NHS chiefs have raised concerns as the health risk posed by the release of the Swedish pop legends new album reached unprecedented levels.
The government is now scrambling to issue key NHS workers with thousands of tight-fitting spandex face masks.
It's been over 45 years since the Waterloo virus ran riot through Europe and the S number (Sequin) rose to a record 3.7. It was thought to have been entirely suppressed by 1982, although the Dancing Queen mutation is still occasionally active, with outbreaks mostly confined to wedding receptions.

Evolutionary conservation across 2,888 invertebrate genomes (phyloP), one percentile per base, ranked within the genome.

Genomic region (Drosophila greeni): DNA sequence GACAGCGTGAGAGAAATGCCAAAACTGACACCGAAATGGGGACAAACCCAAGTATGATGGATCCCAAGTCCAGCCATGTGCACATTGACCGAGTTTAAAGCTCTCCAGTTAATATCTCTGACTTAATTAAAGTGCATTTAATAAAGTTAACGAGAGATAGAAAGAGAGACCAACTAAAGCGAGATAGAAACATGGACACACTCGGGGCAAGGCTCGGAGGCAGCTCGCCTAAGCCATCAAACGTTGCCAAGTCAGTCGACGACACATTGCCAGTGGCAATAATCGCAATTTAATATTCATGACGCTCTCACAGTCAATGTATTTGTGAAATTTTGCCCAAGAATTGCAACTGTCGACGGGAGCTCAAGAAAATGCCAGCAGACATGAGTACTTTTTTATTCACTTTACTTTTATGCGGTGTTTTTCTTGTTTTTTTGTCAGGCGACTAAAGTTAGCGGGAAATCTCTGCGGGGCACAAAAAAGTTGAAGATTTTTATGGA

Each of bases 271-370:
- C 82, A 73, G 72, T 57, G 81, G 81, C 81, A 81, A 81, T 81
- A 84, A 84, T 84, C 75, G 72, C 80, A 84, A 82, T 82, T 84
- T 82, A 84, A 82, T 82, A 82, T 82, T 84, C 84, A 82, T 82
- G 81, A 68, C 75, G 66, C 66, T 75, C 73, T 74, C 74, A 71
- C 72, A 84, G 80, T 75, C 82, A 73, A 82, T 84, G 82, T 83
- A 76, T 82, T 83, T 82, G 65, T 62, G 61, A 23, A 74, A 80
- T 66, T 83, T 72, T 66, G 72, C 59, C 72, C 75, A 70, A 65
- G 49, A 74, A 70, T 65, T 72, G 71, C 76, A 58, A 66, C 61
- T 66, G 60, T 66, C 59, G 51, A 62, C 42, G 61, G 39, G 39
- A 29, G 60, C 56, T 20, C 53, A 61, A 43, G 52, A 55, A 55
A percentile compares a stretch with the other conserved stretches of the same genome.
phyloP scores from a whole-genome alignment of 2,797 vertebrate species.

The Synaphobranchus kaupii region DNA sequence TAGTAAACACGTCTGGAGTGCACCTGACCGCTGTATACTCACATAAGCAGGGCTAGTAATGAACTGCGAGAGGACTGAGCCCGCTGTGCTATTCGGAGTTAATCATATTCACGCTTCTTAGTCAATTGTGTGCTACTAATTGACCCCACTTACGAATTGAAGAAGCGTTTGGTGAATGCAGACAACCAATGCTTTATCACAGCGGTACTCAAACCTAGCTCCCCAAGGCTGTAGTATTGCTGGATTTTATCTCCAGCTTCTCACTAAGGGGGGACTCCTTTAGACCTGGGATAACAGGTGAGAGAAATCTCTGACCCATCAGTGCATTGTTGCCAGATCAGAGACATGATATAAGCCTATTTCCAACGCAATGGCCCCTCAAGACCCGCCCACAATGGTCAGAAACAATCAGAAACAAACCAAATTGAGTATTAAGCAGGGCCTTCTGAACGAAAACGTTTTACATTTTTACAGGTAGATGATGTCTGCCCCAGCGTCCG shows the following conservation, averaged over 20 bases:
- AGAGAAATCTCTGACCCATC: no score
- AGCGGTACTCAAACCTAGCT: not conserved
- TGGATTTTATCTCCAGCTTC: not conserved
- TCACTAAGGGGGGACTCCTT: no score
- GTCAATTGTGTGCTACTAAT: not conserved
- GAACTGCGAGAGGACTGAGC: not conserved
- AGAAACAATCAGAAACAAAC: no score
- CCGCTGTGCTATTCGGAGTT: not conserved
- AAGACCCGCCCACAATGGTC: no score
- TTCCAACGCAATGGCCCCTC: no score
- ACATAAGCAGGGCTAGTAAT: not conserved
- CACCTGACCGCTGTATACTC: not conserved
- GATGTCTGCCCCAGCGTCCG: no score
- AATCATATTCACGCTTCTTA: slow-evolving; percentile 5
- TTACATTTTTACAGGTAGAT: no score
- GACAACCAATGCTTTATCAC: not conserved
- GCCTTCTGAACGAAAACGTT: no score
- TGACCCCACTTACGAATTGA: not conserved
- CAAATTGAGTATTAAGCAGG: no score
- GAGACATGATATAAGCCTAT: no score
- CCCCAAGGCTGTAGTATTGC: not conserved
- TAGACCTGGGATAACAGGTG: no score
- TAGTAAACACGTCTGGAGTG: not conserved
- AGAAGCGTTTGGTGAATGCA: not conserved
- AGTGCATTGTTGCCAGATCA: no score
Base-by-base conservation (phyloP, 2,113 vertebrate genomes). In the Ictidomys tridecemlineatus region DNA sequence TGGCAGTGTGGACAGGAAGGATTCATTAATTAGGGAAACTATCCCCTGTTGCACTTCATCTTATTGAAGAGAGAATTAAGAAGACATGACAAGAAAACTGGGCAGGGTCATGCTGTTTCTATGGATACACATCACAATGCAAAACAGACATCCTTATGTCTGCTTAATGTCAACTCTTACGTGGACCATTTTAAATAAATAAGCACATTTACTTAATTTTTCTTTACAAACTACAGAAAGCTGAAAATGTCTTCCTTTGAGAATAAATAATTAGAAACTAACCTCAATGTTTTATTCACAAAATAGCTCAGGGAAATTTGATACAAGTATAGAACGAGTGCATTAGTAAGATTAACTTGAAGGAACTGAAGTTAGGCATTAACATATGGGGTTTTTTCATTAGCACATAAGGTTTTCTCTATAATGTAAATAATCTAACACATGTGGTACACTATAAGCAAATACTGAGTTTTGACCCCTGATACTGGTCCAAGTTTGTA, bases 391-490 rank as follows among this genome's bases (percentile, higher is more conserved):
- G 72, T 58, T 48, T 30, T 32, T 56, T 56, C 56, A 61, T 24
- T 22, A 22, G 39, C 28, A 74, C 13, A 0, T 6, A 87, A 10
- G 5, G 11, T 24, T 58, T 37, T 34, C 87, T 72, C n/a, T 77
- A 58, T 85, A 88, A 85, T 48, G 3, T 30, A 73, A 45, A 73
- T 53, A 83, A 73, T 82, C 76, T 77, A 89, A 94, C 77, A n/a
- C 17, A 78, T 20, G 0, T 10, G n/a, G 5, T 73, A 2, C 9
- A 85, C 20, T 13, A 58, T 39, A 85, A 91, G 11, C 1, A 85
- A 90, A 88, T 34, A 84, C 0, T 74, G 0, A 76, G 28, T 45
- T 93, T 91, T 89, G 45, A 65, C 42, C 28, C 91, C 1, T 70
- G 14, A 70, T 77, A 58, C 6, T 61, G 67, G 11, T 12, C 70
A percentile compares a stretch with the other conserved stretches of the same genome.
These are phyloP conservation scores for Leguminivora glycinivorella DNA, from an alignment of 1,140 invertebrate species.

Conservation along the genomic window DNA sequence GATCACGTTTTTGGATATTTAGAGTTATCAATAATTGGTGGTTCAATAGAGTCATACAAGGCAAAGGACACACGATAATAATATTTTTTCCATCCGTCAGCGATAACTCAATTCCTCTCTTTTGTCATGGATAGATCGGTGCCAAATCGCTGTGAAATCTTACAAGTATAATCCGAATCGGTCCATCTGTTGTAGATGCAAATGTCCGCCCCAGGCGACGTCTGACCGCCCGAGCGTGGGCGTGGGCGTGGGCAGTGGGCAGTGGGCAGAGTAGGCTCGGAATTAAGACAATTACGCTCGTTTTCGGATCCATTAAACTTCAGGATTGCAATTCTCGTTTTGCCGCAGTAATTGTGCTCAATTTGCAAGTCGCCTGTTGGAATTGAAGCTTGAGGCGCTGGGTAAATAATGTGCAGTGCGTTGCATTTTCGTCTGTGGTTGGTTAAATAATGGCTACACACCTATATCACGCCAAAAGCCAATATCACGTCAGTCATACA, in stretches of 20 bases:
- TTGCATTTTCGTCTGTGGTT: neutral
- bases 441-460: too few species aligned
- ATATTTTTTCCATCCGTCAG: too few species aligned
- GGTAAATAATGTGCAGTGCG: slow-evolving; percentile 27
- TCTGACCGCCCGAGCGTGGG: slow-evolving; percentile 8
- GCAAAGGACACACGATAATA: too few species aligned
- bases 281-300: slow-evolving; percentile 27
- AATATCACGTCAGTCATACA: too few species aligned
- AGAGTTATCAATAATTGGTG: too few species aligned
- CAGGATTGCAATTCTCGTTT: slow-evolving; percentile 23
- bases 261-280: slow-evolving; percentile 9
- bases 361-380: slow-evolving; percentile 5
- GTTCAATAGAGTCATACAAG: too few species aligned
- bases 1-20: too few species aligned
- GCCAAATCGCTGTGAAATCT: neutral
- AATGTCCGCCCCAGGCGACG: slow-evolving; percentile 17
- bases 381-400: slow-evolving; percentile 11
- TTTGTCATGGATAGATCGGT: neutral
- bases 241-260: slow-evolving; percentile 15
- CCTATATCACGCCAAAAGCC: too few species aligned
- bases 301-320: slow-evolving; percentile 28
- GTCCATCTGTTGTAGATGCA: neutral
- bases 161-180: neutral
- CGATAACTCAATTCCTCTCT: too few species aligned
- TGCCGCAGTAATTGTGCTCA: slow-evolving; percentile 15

Pant-suited Professor Hans Andersson, a member of the government's SPI-M modelling group, said the outlook was terrifyingly bleak. 'Many people still suffer from "Long Abba" years after being exposed to its many mutations.
The particularly infectious Mama Mia musical strain of the virus, for example, hospitalised thousands. All our data suggests that the unfortunate release of this new virus could, I'm afraid, be an extinction-level event.'